Square pegs

I’m sure the guy’s company had a name. I’m sure he had a name. We never knew either of them. We simply called him the Ding-Ding man. That was the sound his ice-cream Jeep’s bell made as he idled down Yulan Drive. Ding-ding, ding-ding.

If we had the change and a taste for treats, we’d run out to the roadside, flag him down, and buy a slush pop, a bomb pop, or a drumstick. Our parents might watch from the porch or they might not. They trusted the Ding-Ding Man and so did we. There was no reason not to.

Now, I’m 28 years old. I have my own house and a new Yulan Drive. The Ding-Ding man has been replaced by the fat guy in the dirty t-shirt who drives a panel van with pictures of ice cream on the side. It plays a blood curdling loop of children’s music. Occsionally some ill-conceived attention-getter-machine screams out a barely-human sounding “Hello!” He often skulks through the neighborhood at dusk. And if I had kids, I would buy their popsicles from a grocery store.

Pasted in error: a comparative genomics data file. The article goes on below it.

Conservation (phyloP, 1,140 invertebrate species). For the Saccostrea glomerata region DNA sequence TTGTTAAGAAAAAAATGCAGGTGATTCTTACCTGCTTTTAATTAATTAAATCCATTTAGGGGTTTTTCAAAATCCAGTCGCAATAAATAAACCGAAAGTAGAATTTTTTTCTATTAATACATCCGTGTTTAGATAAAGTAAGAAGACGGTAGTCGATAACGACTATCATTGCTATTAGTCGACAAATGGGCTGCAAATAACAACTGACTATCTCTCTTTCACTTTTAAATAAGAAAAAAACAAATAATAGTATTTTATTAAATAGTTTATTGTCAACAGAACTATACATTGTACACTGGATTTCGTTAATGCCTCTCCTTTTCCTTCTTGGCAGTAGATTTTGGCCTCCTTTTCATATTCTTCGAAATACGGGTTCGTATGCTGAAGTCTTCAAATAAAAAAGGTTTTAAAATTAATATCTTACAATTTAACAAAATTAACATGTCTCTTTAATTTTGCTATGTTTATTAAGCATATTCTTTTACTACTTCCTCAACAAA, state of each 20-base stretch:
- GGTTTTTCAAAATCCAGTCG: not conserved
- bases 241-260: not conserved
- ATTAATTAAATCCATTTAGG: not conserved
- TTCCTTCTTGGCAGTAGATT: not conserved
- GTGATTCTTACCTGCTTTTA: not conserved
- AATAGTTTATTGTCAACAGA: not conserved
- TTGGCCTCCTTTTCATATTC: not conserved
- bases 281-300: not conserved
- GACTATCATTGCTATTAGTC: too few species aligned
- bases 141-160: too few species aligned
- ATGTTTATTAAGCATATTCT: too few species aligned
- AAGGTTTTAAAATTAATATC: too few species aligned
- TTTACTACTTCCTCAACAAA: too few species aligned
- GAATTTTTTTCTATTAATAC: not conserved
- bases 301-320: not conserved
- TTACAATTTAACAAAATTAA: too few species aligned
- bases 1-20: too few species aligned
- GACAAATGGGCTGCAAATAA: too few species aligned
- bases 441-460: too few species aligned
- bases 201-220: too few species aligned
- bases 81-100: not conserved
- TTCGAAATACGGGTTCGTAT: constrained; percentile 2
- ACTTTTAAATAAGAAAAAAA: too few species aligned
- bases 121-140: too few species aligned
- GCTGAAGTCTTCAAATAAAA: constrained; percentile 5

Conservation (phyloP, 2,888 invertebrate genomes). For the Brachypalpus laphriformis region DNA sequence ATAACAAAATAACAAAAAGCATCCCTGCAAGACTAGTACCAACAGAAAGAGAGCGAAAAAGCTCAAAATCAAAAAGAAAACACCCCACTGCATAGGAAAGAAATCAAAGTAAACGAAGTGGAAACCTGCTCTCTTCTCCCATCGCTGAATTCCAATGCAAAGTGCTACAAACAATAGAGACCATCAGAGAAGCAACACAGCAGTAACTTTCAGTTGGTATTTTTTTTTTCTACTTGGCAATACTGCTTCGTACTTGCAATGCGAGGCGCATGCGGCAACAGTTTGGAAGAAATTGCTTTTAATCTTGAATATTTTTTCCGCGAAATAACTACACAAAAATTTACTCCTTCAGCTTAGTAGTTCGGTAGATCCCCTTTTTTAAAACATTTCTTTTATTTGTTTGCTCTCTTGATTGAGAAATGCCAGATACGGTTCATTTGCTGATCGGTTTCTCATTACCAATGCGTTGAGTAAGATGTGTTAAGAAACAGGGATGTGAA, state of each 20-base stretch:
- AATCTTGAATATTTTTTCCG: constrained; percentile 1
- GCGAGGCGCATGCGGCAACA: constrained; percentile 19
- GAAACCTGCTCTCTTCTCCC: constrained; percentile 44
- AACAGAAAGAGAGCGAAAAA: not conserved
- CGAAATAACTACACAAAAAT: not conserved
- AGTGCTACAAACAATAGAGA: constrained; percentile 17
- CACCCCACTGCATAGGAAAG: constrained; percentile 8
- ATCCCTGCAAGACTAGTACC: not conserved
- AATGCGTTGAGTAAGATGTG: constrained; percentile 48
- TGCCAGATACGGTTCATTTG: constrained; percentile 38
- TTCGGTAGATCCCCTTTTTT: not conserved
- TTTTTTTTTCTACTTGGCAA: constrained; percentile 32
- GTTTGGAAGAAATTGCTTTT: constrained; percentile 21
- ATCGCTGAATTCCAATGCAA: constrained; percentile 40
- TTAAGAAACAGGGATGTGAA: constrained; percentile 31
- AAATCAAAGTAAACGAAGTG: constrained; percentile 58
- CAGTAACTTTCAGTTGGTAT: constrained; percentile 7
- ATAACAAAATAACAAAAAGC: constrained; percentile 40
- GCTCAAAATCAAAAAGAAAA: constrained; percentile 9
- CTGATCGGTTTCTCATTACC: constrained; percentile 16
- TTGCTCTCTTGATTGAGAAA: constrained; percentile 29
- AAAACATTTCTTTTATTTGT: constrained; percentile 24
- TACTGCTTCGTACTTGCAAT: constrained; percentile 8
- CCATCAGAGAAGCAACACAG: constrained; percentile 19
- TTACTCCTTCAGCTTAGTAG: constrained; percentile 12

This was set to be a long diatribe about my lack of trust in people supposedly falling victim to crime (parents of kidnapped children, etc). I’m going to back off that for right now, because I’m slipping into quick fear of an otherworld society.

I’ll leave it at this…I want to live in a world where I can trust my neighbor. And I’m tired of people telling me I cannot.

Brad Willis

Brad Willis is a writer based in Greenville, South Carolina. Willis spent a decade as an award-winning broadcast journalist. He has worked as a freelance writer, columnist, and professional blogger since 2005. He has also served as a commentator and guest on a wide variety of television, radio, and internet shows.

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